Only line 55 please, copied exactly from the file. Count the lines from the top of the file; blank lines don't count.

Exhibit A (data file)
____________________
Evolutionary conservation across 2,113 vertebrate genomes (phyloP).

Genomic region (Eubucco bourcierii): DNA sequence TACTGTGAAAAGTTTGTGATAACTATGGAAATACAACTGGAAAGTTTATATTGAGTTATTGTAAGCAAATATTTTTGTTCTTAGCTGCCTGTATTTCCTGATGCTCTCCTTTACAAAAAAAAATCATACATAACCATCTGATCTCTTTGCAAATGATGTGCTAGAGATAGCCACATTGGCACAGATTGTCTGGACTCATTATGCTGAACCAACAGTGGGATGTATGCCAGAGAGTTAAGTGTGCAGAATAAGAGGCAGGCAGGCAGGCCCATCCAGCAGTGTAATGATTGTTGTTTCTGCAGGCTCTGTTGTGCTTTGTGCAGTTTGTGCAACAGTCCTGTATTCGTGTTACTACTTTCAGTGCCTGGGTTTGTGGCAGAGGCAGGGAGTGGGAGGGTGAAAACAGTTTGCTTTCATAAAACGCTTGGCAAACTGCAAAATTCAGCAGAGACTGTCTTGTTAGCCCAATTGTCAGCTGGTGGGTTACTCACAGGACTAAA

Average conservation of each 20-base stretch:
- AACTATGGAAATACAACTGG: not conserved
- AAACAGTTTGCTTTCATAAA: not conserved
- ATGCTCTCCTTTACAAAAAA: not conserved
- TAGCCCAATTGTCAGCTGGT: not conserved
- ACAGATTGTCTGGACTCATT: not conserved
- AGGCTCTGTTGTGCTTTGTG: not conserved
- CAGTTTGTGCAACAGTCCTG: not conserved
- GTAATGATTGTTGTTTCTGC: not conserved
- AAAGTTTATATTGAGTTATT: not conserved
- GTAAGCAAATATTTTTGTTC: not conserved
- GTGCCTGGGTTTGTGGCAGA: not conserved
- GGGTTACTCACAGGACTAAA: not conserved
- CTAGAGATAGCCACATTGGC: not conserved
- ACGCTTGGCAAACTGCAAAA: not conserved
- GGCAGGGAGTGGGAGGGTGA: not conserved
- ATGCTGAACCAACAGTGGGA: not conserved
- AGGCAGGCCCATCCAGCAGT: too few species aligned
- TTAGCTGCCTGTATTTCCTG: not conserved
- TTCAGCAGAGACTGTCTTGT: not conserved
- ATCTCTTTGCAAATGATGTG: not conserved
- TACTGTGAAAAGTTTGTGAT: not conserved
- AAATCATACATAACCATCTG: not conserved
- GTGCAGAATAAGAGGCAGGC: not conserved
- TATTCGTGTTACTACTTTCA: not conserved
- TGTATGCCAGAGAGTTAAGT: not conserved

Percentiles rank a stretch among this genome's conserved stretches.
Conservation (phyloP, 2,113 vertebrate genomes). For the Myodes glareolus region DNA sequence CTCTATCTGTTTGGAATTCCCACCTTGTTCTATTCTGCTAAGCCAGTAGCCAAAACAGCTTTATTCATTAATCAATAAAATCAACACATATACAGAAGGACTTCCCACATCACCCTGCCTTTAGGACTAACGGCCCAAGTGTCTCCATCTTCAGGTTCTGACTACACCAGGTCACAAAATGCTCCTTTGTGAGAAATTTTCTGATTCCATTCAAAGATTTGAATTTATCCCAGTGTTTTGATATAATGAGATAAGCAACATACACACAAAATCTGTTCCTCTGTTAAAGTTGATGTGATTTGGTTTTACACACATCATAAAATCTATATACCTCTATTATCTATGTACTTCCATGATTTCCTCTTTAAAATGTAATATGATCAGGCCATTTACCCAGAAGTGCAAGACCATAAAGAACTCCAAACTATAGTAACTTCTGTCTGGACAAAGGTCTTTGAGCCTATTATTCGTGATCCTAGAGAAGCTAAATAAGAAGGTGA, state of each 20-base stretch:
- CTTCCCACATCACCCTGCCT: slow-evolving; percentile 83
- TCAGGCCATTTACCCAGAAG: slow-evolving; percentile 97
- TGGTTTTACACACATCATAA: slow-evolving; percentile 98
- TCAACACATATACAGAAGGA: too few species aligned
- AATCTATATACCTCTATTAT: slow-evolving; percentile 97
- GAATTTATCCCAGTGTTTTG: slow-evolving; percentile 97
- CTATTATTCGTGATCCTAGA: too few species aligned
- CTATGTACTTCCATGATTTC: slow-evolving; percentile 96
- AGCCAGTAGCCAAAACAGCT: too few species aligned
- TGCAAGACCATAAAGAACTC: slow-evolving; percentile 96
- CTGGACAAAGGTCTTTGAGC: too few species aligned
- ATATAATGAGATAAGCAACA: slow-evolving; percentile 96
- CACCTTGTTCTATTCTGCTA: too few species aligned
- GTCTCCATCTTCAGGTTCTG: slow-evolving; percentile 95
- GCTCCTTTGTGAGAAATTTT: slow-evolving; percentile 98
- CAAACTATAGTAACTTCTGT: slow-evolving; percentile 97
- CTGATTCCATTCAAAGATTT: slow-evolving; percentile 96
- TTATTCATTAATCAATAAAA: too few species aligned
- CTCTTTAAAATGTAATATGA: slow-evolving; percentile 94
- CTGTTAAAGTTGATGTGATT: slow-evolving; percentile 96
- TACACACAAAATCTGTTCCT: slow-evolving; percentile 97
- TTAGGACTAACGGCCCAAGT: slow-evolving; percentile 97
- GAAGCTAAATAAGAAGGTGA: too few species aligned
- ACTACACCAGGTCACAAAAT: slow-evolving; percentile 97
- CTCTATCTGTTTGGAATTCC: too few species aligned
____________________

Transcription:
- CTCTATCTGTTTGGAATTCC: too few species aligned